John then goes into writing the letters that Jesus tells Him to the seven churches in Asia minor, what is now modern day Turkey.  Each of these Churches have an individual letter written that addresses various issues and needs that they had been dealing with.  Though they may have been struggling with different things, and may even have wavered from the right path and even struggled in the midst of persecution, Jesus’ words are to encourage them to keep the faith and to keep on faithfully following Him lest they completely fall away.  Times were rough for the Church, there was a great deal of struggling that was taking place, yet in all of this, Jesus was present and remained faithful to them.  These letters, as we read them, also have encouragement for our churches as well.  We too face a number of struggles and issues that seek to sway us from the path that Christ calls us to walk.  The words of our Lord encourage us to remain faithful to all that He has called us to in the midst of struggles, persecution, and trials even if it may not be easy.

He who has an ear, let him hear what the Spirit says to the churches. To the one who conquers I will grant to eat of the tree of life, which is in the paradise of God.
He who has an ear, let him hear what the Spirit says to the churches.The one who conquers will not be hurt by the second death.
He who has an ear, let him hear what the Spirit says to the churches. To the one who conquers I will give some of the hidden manna, and I will give him a white stone, with a new name written on the stone that no one knows except the one who receives it.
The one who conquers and who keeps my works until the end, to him I will give authority over the nations, and he will rule them with a rod of iron, as when earthen pots are broken in pieces, even as I myself have received authority from my Father.  And I will give him the morning star.  He who has an ear, let him hear what the Spirit says to the churches.
The one who conquers will be clothed thus in white garments, and I will never blot his name out of the book of life. I will confess his name before my Father and before his angels.  He who has an ear, let him hear what the Spirit says to the churches.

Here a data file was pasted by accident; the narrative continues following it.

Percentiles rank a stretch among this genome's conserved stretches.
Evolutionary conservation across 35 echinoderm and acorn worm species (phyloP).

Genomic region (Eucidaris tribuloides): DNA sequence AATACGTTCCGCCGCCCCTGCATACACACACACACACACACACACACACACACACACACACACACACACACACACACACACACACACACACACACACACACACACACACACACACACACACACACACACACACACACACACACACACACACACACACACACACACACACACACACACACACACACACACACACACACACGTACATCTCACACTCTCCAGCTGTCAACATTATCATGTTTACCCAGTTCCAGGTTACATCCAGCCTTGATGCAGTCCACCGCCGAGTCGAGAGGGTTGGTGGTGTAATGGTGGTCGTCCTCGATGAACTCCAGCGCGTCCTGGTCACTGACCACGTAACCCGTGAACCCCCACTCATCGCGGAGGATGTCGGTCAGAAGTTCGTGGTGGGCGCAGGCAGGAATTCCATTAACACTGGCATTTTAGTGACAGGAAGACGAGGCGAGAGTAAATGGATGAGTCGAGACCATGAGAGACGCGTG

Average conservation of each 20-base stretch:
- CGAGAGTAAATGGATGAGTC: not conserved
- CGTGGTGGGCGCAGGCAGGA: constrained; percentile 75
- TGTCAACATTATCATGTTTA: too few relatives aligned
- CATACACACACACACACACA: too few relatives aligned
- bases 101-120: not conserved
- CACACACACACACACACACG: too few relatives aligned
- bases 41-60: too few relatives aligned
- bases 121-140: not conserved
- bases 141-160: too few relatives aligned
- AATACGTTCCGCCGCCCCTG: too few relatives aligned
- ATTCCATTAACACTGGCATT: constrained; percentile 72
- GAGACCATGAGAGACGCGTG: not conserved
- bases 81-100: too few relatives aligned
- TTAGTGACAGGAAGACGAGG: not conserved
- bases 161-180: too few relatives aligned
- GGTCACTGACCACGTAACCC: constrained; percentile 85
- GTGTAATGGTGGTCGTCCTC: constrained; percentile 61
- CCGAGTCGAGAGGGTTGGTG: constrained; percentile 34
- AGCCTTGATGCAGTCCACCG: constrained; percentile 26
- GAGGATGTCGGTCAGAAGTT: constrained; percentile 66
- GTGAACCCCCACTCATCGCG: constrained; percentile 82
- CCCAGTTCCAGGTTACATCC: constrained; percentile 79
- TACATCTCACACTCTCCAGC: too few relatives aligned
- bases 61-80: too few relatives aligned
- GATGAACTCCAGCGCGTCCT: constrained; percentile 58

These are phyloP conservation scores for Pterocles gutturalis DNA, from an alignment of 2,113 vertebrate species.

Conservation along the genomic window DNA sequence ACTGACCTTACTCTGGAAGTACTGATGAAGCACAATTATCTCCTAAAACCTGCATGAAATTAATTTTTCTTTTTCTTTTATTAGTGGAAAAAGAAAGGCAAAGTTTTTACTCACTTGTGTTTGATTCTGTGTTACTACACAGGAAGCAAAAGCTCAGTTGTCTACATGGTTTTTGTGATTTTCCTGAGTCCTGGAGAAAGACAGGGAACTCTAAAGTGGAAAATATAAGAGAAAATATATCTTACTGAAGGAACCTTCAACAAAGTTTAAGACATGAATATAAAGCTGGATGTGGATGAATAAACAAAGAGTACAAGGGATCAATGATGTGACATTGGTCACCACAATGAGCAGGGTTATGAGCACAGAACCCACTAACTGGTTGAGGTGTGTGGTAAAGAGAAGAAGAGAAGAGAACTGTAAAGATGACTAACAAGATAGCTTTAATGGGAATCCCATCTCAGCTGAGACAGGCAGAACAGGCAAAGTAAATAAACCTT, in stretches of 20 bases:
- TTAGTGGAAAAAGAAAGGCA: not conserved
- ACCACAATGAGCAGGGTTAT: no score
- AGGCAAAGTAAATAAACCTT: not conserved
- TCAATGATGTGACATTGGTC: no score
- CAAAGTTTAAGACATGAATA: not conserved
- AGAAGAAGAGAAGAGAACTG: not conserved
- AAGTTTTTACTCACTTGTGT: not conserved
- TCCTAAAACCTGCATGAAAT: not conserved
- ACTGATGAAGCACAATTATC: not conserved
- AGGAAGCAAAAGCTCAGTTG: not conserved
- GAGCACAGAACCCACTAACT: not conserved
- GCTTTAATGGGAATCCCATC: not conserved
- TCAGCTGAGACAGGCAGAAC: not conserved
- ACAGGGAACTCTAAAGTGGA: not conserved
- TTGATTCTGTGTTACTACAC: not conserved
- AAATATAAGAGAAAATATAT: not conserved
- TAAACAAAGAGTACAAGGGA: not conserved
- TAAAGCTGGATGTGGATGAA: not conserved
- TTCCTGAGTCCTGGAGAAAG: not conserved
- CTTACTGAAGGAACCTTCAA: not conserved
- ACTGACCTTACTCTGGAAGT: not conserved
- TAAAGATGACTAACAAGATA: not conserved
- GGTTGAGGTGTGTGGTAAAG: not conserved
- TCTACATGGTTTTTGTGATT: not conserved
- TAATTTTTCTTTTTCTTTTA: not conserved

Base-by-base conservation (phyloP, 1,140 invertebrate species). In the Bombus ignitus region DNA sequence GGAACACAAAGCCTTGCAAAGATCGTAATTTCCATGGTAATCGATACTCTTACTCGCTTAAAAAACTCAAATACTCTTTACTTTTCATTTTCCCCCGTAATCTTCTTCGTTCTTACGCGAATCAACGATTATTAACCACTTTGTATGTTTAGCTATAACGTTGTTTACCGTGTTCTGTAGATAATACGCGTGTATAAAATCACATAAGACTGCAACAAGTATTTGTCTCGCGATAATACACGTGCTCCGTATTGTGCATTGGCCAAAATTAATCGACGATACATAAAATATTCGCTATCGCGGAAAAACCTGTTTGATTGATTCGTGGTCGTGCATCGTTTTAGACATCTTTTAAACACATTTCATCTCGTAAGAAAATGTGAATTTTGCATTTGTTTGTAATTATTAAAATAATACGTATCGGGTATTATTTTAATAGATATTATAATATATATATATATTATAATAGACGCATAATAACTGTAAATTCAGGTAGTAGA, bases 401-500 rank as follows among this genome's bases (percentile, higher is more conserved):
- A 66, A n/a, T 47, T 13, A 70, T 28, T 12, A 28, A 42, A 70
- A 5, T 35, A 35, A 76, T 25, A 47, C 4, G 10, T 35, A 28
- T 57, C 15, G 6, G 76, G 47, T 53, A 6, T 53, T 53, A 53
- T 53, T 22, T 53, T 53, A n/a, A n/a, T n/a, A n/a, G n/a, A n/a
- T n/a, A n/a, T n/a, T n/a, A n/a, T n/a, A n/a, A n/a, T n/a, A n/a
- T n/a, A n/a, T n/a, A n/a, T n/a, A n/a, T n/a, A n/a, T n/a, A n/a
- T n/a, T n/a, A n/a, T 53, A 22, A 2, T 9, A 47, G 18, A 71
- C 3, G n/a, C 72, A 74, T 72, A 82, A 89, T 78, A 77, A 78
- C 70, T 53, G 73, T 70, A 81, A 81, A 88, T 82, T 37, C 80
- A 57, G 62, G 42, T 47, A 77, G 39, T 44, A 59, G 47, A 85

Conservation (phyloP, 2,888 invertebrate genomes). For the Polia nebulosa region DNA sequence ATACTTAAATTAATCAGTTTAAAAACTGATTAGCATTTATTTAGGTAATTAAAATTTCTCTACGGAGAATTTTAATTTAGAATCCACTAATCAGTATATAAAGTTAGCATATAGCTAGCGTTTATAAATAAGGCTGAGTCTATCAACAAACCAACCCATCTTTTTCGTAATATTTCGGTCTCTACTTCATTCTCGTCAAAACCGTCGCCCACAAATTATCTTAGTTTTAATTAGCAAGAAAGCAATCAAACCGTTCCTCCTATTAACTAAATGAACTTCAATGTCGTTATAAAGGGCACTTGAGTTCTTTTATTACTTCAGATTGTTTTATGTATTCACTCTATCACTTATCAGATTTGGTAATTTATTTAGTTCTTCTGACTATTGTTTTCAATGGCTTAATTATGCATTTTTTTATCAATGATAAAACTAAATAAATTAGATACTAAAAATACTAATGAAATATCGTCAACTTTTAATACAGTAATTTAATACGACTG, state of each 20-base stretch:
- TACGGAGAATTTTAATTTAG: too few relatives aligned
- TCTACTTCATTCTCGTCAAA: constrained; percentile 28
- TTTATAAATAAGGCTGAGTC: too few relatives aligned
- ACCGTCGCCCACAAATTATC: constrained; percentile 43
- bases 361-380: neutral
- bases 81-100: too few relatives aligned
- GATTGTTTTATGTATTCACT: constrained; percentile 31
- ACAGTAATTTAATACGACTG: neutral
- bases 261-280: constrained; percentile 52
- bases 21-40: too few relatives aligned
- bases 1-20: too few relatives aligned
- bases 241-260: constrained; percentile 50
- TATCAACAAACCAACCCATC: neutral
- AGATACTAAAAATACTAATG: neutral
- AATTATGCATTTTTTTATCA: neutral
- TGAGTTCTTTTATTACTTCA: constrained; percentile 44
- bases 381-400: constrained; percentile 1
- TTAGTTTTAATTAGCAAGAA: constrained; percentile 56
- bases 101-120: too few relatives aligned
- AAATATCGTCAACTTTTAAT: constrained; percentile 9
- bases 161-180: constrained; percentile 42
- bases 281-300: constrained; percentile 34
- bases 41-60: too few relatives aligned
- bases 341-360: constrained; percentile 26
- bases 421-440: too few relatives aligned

The one who conquers, I will make him a pillar in the temple of my God. Never shall he go out of it, and I will write on him the name of my God, and the name of the city of my God, the new Jerusalem, which comes down from my God out of heaven, and my own new name.  He who has an ear, let him hear what the Spirit says to the churches.
The one who conquers, I will grant him to sit with me on my throne, as I also conquered and sat down with my Father on his throne.  He who has an ear, let him hear what the Spirit says to the churches.



Day 176: Psalms 116-118; The Egyptian Hallel

The three psalms that we are reading today are part of a 6 psalm unit known as “The Egyptian Hallel.”  A Hallel is considered to be a portion of a Jewish worship service that take place during their times of festivals.  It consists of psalms 113-118, which are spoken, prayed, or chanted aloud as a unit as part of the morning prayer service.  Typically, this would happen especially around the time of the Passover, when the people of God remember their time in bondage and the freedom that has been given to them by the power of God.  And this is really what these do, give honor and glory to God for His amazing work!

You really can’t just read the psalms from today without including psalms 113-115 as well.  They really are a unit, a single entity; they could be one long psalm.  In many ways, these psalms tell the story of God’s faithfulness, providence, and power when He remembered Israel and brought them out of the land of Egypt and freed them from the oppression that they had suffered for so many years.  I would encourage you to read through all 6 of these psalms together and take time to reflect on and remember the story of God’s amazing work in Exodus.

We know too that this story is not just something that happened in the past, but it is indeed the story of our lives as well.  You and I and every human on this earth have been born into the bondage of sin.  Yet God didn’t leave us there either just as He didn’t leave the Israelites in Egypt.  God sent His Son Jesus as a direct assault on sin, our abusive master, and freed us from it through His death on the cross.  We had been slaves… now we are free by the blood of Jesus!  This Egyptian Hallel is our song of praise as well!  Take time to read them… to reflect on them… and to find yourself in them.  Maybe they will give you the words to say to express your thanks and praise to God as well!

PSALM 116-118 are psalms of thanksgiving and praise to God for His work in the lives of His people.  These psalms were written anonymously, are clearly didactic in nature, and are actually part of a unit of psalms from 113-118.  Psalm 117 is the shortest chapter in the Bible and the shortest psalm.  Psalm 118 is also a messianic psalm with prophetic overtones.